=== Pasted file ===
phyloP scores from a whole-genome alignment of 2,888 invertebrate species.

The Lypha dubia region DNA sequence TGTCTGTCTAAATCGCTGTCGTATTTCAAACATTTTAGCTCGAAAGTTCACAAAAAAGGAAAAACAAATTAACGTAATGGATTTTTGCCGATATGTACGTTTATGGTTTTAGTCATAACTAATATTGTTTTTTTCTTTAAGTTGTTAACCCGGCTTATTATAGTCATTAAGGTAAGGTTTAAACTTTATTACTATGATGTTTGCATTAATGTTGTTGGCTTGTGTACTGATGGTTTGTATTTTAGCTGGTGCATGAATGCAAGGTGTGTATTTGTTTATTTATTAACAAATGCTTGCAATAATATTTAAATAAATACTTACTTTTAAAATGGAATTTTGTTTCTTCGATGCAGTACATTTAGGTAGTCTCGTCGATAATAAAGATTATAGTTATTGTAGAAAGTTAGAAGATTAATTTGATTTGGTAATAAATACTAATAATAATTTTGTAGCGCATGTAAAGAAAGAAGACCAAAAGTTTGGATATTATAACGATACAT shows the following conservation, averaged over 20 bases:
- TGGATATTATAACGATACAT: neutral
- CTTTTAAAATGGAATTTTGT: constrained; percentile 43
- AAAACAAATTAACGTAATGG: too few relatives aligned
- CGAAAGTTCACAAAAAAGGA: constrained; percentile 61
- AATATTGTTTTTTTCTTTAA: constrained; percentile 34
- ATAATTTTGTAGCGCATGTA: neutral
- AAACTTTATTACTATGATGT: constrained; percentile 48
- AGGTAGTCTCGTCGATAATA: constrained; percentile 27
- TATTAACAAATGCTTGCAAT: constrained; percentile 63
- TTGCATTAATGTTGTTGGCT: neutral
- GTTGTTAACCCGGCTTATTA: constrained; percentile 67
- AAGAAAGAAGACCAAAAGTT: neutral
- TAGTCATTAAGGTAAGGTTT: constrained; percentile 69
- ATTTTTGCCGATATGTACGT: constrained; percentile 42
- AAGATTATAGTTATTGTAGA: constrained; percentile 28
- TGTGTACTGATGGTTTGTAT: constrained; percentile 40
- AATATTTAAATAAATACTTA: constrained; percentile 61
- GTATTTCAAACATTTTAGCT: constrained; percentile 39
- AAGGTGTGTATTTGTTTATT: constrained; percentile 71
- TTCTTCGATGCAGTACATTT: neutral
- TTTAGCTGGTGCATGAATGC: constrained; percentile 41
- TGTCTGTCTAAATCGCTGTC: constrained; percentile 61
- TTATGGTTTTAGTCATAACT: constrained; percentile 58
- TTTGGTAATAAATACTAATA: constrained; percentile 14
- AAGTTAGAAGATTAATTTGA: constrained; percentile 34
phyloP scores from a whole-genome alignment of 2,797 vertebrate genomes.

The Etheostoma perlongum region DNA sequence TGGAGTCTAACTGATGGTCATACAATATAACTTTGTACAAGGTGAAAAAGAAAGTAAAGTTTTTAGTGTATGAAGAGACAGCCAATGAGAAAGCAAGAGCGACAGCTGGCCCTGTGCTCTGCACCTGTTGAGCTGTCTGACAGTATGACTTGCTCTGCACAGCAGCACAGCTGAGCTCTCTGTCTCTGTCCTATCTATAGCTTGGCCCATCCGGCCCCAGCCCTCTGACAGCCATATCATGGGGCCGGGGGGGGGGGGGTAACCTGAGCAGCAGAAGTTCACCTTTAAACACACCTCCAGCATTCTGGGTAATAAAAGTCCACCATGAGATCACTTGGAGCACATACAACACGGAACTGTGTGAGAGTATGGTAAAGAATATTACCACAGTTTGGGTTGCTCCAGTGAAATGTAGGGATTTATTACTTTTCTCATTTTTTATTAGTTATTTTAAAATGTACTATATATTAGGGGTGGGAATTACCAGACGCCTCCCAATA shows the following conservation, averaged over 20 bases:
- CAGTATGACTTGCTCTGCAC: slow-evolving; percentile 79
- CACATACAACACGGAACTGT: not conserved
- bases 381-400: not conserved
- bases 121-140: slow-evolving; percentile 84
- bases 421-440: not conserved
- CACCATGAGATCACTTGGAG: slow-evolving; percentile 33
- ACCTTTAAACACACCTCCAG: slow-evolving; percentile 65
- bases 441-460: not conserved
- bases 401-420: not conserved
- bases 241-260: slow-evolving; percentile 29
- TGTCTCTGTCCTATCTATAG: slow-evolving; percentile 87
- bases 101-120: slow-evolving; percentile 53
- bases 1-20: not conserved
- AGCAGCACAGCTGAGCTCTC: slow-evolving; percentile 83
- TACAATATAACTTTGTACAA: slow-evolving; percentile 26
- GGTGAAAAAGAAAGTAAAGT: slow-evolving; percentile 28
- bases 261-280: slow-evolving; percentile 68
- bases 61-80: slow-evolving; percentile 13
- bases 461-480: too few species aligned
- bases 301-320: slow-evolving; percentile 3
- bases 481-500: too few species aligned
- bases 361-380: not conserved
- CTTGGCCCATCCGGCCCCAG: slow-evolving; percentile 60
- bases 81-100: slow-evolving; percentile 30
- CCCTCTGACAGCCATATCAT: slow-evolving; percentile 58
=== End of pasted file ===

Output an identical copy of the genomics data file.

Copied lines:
phyloP scores from a whole-genome alignment of 2,888 invertebrate species.

The Lypha dubia region DNA sequence TGTCTGTCTAAATCGCTGTCGTATTTCAAACATTTTAGCTCGAAAGTTCACAAAAAAGGAAAAACAAATTAACGTAATGGATTTTTGCCGATATGTACGTTTATGGTTTTAGTCATAACTAATATTGTTTTTTTCTTTAAGTTGTTAACCCGGCTTATTATAGTCATTAAGGTAAGGTTTAAACTTTATTACTATGATGTTTGCATTAATGTTGTTGGCTTGTGTACTGATGGTTTGTATTTTAGCTGGTGCATGAATGCAAGGTGTGTATTTGTTTATTTATTAACAAATGCTTGCAATAATATTTAAATAAATACTTACTTTTAAAATGGAATTTTGTTTCTTCGATGCAGTACATTTAGGTAGTCTCGTCGATAATAAAGATTATAGTTATTGTAGAAAGTTAGAAGATTAATTTGATTTGGTAATAAATACTAATAATAATTTTGTAGCGCATGTAAAGAAAGAAGACCAAAAGTTTGGATATTATAACGATACAT shows the following conservation, averaged over 20 bases:
- TGGATATTATAACGATACAT: neutral
- CTTTTAAAATGGAATTTTGT: constrained; percentile 43
- AAAACAAATTAACGTAATGG: too few relatives aligned
- CGAAAGTTCACAAAAAAGGA: constrained; percentile 61
- AATATTGTTTTTTTCTTTAA: constrained; percentile 34
- ATAATTTTGTAGCGCATGTA: neutral
- AAACTTTATTACTATGATGT: constrained; percentile 48
- AGGTAGTCTCGTCGATAATA: constrained; percentile 27
- TATTAACAAATGCTTGCAAT: constrained; percentile 63
- TTGCATTAATGTTGTTGGCT: neutral
- GTTGTTAACCCGGCTTATTA: constrained; percentile 67
- AAGAAAGAAGACCAAAAGTT: neutral
- TAGTCATTAAGGTAAGGTTT: constrained; percentile 69
- ATTTTTGCCGATATGTACGT: constrained; percentile 42
- AAGATTATAGTTATTGTAGA: constrained; percentile 28
- TGTGTACTGATGGTTTGTAT: constrained; percentile 40
- AATATTTAAATAAATACTTA: constrained; percentile 61
- GTATTTCAAACATTTTAGCT: constrained; percentile 39
- AAGGTGTGTATTTGTTTATT: constrained; percentile 71
- TTCTTCGATGCAGTACATTT: neutral
- TTTAGCTGGTGCATGAATGC: constrained; percentile 41
- TGTCTGTCTAAATCGCTGTC: constrained; percentile 61
- TTATGGTTTTAGTCATAACT: constrained; percentile 58
- TTTGGTAATAAATACTAATA: constrained; percentile 14
- AAGTTAGAAGATTAATTTGA: constrained; percentile 34
phyloP scores from a whole-genome alignment of 2,797 vertebrate genomes.

The Etheostoma perlongum region DNA sequence TGGAGTCTAACTGATGGTCATACAATATAACTTTGTACAAGGTGAAAAAGAAAGTAAAGTTTTTAGTGTATGAAGAGACAGCCAATGAGAAAGCAAGAGCGACAGCTGGCCCTGTGCTCTGCACCTGTTGAGCTGTCTGACAGTATGACTTGCTCTGCACAGCAGCACAGCTGAGCTCTCTGTCTCTGTCCTATCTATAGCTTGGCCCATCCGGCCCCAGCCCTCTGACAGCCATATCATGGGGCCGGGGGGGGGGGGGTAACCTGAGCAGCAGAAGTTCACCTTTAAACACACCTCCAGCATTCTGGGTAATAAAAGTCCACCATGAGATCACTTGGAGCACATACAACACGGAACTGTGTGAGAGTATGGTAAAGAATATTACCACAGTTTGGGTTGCTCCAGTGAAATGTAGGGATTTATTACTTTTCTCATTTTTTATTAGTTATTTTAAAATGTACTATATATTAGGGGTGGGAATTACCAGACGCCTCCCAATA shows the following conservation, averaged over 20 bases:
- CAGTATGACTTGCTCTGCAC: slow-evolving; percentile 79
- CACATACAACACGGAACTGT: not conserved
- bases 381-400: not conserved
- bases 121-140: slow-evolving; percentile 84
- bases 421-440: not conserved
- CACCATGAGATCACTTGGAG: slow-evolving; percentile 33
- ACCTTTAAACACACCTCCAG: slow-evolving; percentile 65
- bases 441-460: not conserved
- bases 401-420: not conserved
- bases 241-260: slow-evolving; percentile 29
- TGTCTCTGTCCTATCTATAG: slow-evolving; percentile 87
- bases 101-120: slow-evolving; percentile 53
- bases 1-20: not conserved
- AGCAGCACAGCTGAGCTCTC: slow-evolving; percentile 83
- TACAATATAACTTTGTACAA: slow-evolving; percentile 26
- GGTGAAAAAGAAAGTAAAGT: slow-evolving; percentile 28
- bases 261-280: slow-evolving; percentile 68
- bases 61-80: slow-evolving; percentile 13
- bases 461-480: too few species aligned
- bases 301-320: slow-evolving; percentile 3
- bases 481-500: too few species aligned
- bases 361-380: not conserved
- CTTGGCCCATCCGGCCCCAG: slow-evolving; percentile 60
- bases 81-100: slow-evolving; percentile 30
- CCCTCTGACAGCCATATCAT: slow-evolving; percentile 58